The women in Top Of The Lake are bound by endurance, from Robin to her mother. Every encroachment on the Paradise community is met with a swirling mass of non-violently resisting bodies. The men are bound by power, from Al dragging his feet to Matt intimidating the town. Zanic pulls a gun on her even though he’s done nothing wrong. Even the friendliest faces adhere to the type: Johnno interrupts Robin’s interview of Tui’s mother. But Robin is cracking up. Al suggests she pull Sarge over for an auto violation and book him. “Okay,” she says with steel, “And after that can I kill him?” The line recalls the climax of The Girl With The Dragon Tattoo, another murder mystery about a sick patriarchy.


Later, on the heels of two other charmers, Sarge approaches Robin at the bar like he’s found his receptacle for the evening. She’s chuckling that he doesn’t remember her. It’s pitch black. “Did we fuck or something?” As soon as the words come out, Elisabeth Moss drops the smirk, darts right to his eyes, and holds. Just as suddenly, she breaks a bottle on the bar and stabs him with it, possibly more than once. He collapses to the ground (chuckling?) as Johnno carries her out the door into the night screaming, “Do you remember me now, asshole?”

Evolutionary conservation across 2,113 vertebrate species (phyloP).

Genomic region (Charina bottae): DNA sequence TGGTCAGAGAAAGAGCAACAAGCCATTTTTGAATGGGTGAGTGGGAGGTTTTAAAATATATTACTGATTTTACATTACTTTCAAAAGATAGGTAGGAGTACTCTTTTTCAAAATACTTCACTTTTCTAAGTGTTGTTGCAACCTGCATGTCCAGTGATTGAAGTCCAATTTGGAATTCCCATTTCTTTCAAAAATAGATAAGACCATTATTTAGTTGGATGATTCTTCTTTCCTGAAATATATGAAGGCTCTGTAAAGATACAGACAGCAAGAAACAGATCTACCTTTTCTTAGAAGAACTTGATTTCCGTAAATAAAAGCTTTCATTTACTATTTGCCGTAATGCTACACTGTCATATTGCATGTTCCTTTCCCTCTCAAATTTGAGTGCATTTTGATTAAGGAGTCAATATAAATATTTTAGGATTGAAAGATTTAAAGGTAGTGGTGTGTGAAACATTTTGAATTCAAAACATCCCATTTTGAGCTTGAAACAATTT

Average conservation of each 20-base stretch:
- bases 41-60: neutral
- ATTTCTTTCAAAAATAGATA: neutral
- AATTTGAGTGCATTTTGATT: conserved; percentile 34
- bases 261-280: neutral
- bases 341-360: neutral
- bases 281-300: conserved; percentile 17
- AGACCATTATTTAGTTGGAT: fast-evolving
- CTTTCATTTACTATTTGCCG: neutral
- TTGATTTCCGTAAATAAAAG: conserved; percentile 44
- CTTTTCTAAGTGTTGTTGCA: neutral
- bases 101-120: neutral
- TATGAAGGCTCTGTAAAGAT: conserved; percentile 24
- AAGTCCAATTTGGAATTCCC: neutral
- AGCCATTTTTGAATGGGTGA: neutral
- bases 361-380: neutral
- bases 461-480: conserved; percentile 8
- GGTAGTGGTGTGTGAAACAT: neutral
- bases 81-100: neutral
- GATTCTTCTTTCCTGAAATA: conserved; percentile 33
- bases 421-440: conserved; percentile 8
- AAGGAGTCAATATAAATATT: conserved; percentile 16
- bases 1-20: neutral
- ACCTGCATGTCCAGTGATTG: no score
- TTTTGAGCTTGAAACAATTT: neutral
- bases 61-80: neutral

From the moment Al tells Robin she’s too close to the case, “Episode Four” is tightly tethered to pulp convention. She goes reckless cop on Sarge. Al demands her badge and gun in a battle of one-shots. She keeps investigating Tui’s disappearance and all the other skeletons in Queenstown’s closet on her own. But the stabbing is also a masculine move, penetration, a claim for power, and it happens in the same episode Johnno is deprived of power, locked in a cage, helplessly forced to watch an assault on his date. In an episode where the female cop is getting so emotional that she gets lost in a cut from a placid golden forest to a windy stone shore, Robin and Johnno violate the show’s rigid gender divide.


So does Ian Fellows, the pathologist who calls Robin at her home, rescues her from the episode-long reminiscence of a horrific night. He’s recommended three cases that Al has refused to pursue: Bob Platt, Wolfgang Zanic, and a girl named April Stephens who was run over on a lake-view road with traces of cocaine in her vagina. “I had a daughter who overdosed, so for me, it’s emotional,” he says. For Robin, too.

Stray observations:

  • Thanks to Scott for letting me sub this week.
  • Turns out Zanic couldn’t be Tui’s rapist because he was out of town for dental surgery the month she got pregnant.
  • Loved the early abstract shot of Moss’ face barely perceptible in the clouds reflected on her car door.
  • Jamie, the bone collector, is the latest red herring. He runs through the woods, kayaks out to somewhere, and buries a trash bag in the ground. In his interview with Robin, he reveals that he has also completed the barista course. Also of note: Johnno has been tracking the use of the kayak with a string.
  • In another powerhouse moment between Elisabeth Moss and Robyn Nevin, Robin tells her mother, “I don’t give a shit if Sarge is walking around with a grubby bandage on. I hope he is awake and in fucking pain. Always!” “Me, too. Always.”